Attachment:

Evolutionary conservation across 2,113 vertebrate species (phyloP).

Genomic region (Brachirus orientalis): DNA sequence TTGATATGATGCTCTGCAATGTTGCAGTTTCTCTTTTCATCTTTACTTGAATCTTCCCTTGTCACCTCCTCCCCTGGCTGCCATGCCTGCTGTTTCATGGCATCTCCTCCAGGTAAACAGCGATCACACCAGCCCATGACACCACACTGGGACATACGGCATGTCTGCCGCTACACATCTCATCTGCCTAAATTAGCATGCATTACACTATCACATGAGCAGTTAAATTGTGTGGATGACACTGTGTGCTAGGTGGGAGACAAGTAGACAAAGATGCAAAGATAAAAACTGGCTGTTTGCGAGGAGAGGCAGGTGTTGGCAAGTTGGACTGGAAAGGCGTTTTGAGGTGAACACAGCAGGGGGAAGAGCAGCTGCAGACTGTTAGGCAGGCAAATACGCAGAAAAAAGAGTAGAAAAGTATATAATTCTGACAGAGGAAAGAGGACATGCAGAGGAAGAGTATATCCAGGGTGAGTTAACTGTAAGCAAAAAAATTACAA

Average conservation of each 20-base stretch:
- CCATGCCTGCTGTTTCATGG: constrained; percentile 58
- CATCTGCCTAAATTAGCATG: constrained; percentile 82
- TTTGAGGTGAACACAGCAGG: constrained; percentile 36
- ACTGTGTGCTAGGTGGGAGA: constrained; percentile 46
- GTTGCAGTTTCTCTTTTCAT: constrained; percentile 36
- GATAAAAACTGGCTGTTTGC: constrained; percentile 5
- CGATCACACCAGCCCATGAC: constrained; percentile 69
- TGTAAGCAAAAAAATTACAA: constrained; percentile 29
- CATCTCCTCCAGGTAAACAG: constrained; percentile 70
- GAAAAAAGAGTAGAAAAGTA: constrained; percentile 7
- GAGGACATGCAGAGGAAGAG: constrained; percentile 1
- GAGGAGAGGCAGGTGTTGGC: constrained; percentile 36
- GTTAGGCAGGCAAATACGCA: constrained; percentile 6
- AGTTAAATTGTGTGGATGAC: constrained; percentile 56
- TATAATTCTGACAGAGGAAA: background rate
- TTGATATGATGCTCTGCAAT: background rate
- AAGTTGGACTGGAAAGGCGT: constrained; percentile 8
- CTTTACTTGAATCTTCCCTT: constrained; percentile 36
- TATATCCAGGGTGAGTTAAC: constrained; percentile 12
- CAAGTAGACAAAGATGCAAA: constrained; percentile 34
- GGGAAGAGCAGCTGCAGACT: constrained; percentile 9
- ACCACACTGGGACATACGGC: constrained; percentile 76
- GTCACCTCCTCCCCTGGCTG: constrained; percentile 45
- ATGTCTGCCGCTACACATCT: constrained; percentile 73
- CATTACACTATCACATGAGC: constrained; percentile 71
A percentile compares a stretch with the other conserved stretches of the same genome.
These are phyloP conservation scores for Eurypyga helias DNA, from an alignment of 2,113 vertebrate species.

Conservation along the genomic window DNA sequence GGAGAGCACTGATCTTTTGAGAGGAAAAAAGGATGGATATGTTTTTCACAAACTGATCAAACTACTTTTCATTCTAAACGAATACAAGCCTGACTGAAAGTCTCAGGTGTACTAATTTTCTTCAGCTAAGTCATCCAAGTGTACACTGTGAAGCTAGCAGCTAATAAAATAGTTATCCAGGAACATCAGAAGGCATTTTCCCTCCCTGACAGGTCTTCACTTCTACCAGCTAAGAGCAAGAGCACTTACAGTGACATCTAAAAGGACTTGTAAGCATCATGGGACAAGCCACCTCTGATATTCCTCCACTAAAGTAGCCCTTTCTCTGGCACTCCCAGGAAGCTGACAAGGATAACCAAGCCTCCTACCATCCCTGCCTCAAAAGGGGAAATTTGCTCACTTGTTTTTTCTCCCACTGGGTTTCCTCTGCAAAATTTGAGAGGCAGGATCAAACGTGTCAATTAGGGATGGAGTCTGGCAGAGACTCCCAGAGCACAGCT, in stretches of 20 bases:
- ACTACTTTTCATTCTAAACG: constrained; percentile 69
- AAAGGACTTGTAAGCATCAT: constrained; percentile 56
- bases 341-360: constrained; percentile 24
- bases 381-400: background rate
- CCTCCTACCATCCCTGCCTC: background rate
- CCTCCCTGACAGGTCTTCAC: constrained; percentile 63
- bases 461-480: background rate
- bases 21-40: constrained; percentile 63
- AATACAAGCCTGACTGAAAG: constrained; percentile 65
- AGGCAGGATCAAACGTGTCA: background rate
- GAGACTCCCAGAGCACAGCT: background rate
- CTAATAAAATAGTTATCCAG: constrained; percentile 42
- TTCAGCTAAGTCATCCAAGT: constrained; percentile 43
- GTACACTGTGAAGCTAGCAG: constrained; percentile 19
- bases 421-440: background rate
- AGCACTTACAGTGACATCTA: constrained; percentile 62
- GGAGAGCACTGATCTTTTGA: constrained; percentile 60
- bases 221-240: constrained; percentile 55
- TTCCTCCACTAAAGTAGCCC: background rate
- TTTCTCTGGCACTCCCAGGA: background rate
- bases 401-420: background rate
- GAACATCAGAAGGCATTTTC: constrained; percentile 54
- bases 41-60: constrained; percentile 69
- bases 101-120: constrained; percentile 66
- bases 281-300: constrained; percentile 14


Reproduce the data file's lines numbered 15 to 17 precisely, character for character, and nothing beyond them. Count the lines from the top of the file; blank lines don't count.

- GAGGAGAGGCAGGTGTTGGC: constrained; percentile 36
- GTTAGGCAGGCAAATACGCA: constrained; percentile 6
- AGTTAAATTGTGTGGATGAC: constrained; percentile 56